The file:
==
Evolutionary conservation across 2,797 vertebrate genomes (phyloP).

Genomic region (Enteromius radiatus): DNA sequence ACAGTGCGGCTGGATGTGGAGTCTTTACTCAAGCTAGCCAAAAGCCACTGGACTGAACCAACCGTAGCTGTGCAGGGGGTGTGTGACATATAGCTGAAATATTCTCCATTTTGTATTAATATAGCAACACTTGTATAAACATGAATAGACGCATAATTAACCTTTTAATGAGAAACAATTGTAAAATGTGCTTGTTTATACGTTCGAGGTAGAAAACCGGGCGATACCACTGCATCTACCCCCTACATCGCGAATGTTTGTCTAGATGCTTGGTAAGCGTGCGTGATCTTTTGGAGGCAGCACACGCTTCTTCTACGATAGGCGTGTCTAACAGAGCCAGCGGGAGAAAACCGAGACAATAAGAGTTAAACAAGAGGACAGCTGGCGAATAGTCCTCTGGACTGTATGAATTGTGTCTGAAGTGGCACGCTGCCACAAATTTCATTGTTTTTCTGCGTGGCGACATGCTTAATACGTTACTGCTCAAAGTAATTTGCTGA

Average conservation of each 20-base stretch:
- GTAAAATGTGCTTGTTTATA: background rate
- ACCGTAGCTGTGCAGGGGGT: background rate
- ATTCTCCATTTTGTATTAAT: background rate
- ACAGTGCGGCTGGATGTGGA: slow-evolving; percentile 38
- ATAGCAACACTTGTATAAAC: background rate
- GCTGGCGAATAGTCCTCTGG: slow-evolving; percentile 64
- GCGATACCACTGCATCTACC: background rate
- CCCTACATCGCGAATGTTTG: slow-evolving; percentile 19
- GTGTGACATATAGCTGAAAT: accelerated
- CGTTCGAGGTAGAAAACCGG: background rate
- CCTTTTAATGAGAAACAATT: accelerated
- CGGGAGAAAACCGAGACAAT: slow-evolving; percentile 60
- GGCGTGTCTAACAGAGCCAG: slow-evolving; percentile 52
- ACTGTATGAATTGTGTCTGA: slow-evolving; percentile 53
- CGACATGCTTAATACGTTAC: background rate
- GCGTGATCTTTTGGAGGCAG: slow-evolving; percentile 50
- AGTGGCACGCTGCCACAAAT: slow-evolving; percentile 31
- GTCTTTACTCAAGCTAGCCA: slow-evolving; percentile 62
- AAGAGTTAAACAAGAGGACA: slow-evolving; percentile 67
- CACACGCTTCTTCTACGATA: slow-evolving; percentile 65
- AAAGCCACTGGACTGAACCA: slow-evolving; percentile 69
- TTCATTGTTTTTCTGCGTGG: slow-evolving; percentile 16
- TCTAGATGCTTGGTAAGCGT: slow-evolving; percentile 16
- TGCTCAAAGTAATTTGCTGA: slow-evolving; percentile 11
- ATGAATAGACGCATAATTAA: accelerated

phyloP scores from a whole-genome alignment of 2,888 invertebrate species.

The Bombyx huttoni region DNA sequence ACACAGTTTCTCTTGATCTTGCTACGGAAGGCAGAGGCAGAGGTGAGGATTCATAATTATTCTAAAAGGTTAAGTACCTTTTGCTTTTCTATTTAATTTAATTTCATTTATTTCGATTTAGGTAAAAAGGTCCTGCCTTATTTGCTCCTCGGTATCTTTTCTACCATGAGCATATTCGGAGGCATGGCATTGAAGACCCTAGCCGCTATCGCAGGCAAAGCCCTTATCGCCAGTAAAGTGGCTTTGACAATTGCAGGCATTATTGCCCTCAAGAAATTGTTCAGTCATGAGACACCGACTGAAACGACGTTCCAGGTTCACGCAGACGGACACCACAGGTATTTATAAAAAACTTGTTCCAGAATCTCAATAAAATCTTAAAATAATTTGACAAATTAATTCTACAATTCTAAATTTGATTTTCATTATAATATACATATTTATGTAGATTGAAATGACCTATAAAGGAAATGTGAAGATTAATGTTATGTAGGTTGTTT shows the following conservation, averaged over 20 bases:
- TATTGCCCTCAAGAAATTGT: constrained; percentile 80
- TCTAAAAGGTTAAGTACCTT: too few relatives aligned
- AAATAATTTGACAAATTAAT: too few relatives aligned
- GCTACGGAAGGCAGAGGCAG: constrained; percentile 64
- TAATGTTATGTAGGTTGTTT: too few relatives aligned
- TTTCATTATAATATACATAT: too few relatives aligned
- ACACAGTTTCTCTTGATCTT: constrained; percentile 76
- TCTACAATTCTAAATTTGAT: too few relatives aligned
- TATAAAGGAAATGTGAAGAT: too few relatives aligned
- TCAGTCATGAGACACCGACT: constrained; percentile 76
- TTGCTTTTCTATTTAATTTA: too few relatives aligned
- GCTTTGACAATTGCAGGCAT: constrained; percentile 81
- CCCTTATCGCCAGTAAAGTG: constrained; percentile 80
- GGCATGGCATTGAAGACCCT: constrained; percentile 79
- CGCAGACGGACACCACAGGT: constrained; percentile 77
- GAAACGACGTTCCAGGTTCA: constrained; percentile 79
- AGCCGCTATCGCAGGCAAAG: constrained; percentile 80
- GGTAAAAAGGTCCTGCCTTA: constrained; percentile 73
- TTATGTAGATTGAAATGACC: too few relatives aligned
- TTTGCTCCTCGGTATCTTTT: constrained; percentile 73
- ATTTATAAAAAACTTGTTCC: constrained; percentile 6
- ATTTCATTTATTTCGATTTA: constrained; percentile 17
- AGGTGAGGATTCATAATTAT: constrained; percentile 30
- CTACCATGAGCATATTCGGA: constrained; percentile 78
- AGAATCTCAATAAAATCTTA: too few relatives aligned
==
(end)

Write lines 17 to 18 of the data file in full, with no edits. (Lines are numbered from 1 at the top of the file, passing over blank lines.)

- ACTGTATGAATTGTGTCTGA: slow-evolving; percentile 53
- CGACATGCTTAATACGTTAC: background rate